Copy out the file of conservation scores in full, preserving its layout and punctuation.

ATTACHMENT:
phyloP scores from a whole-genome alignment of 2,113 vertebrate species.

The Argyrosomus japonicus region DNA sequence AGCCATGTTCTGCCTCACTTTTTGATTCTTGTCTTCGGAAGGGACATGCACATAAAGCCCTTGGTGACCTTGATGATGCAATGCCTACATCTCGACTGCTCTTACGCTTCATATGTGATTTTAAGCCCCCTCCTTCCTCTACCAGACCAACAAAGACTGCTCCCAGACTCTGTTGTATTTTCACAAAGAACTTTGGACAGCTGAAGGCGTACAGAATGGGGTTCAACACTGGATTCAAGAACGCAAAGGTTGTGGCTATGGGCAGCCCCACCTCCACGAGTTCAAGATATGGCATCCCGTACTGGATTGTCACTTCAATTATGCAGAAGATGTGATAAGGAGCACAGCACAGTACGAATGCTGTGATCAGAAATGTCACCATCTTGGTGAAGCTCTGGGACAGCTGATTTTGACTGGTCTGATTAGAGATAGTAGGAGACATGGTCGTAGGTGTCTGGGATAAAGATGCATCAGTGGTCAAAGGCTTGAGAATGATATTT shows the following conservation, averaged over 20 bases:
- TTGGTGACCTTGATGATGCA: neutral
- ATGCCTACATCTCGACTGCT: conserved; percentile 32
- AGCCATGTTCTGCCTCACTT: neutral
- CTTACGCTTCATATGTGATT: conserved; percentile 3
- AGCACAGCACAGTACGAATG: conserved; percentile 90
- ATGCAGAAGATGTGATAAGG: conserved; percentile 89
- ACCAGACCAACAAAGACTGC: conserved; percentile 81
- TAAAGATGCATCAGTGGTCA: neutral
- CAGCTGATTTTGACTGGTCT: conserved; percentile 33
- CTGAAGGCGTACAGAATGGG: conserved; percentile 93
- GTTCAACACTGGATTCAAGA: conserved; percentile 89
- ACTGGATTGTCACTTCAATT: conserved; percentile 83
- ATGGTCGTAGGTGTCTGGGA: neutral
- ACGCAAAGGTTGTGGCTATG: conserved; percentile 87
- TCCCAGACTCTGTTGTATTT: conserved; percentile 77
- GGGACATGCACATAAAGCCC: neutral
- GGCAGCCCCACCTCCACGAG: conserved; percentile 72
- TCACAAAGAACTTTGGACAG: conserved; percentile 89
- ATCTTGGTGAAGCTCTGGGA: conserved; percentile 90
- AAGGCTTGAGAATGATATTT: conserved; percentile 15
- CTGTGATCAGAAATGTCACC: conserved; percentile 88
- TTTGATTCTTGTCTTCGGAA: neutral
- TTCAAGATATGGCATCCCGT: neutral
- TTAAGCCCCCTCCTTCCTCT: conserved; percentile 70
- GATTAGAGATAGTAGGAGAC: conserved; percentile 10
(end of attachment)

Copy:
phyloP scores from a whole-genome alignment of 2,113 vertebrate species.

The Argyrosomus japonicus region DNA sequence AGCCATGTTCTGCCTCACTTTTTGATTCTTGTCTTCGGAAGGGACATGCACATAAAGCCCTTGGTGACCTTGATGATGCAATGCCTACATCTCGACTGCTCTTACGCTTCATATGTGATTTTAAGCCCCCTCCTTCCTCTACCAGACCAACAAAGACTGCTCCCAGACTCTGTTGTATTTTCACAAAGAACTTTGGACAGCTGAAGGCGTACAGAATGGGGTTCAACACTGGATTCAAGAACGCAAAGGTTGTGGCTATGGGCAGCCCCACCTCCACGAGTTCAAGATATGGCATCCCGTACTGGATTGTCACTTCAATTATGCAGAAGATGTGATAAGGAGCACAGCACAGTACGAATGCTGTGATCAGAAATGTCACCATCTTGGTGAAGCTCTGGGACAGCTGATTTTGACTGGTCTGATTAGAGATAGTAGGAGACATGGTCGTAGGTGTCTGGGATAAAGATGCATCAGTGGTCAAAGGCTTGAGAATGATATTT shows the following conservation, averaged over 20 bases:
- TTGGTGACCTTGATGATGCA: neutral
- ATGCCTACATCTCGACTGCT: conserved; percentile 32
- AGCCATGTTCTGCCTCACTT: neutral
- CTTACGCTTCATATGTGATT: conserved; percentile 3
- AGCACAGCACAGTACGAATG: conserved; percentile 90
- ATGCAGAAGATGTGATAAGG: conserved; percentile 89
- ACCAGACCAACAAAGACTGC: conserved; percentile 81
- TAAAGATGCATCAGTGGTCA: neutral
- CAGCTGATTTTGACTGGTCT: conserved; percentile 33
- CTGAAGGCGTACAGAATGGG: conserved; percentile 93
- GTTCAACACTGGATTCAAGA: conserved; percentile 89
- ACTGGATTGTCACTTCAATT: conserved; percentile 83
- ATGGTCGTAGGTGTCTGGGA: neutral
- ACGCAAAGGTTGTGGCTATG: conserved; percentile 87
- TCCCAGACTCTGTTGTATTT: conserved; percentile 77
- GGGACATGCACATAAAGCCC: neutral
- GGCAGCCCCACCTCCACGAG: conserved; percentile 72
- TCACAAAGAACTTTGGACAG: conserved; percentile 89
- ATCTTGGTGAAGCTCTGGGA: conserved; percentile 90
- AAGGCTTGAGAATGATATTT: conserved; percentile 15
- CTGTGATCAGAAATGTCACC: conserved; percentile 88
- TTTGATTCTTGTCTTCGGAA: neutral
- TTCAAGATATGGCATCCCGT: neutral
- TTAAGCCCCCTCCTTCCTCT: conserved; percentile 70
- GATTAGAGATAGTAGGAGAC: conserved; percentile 10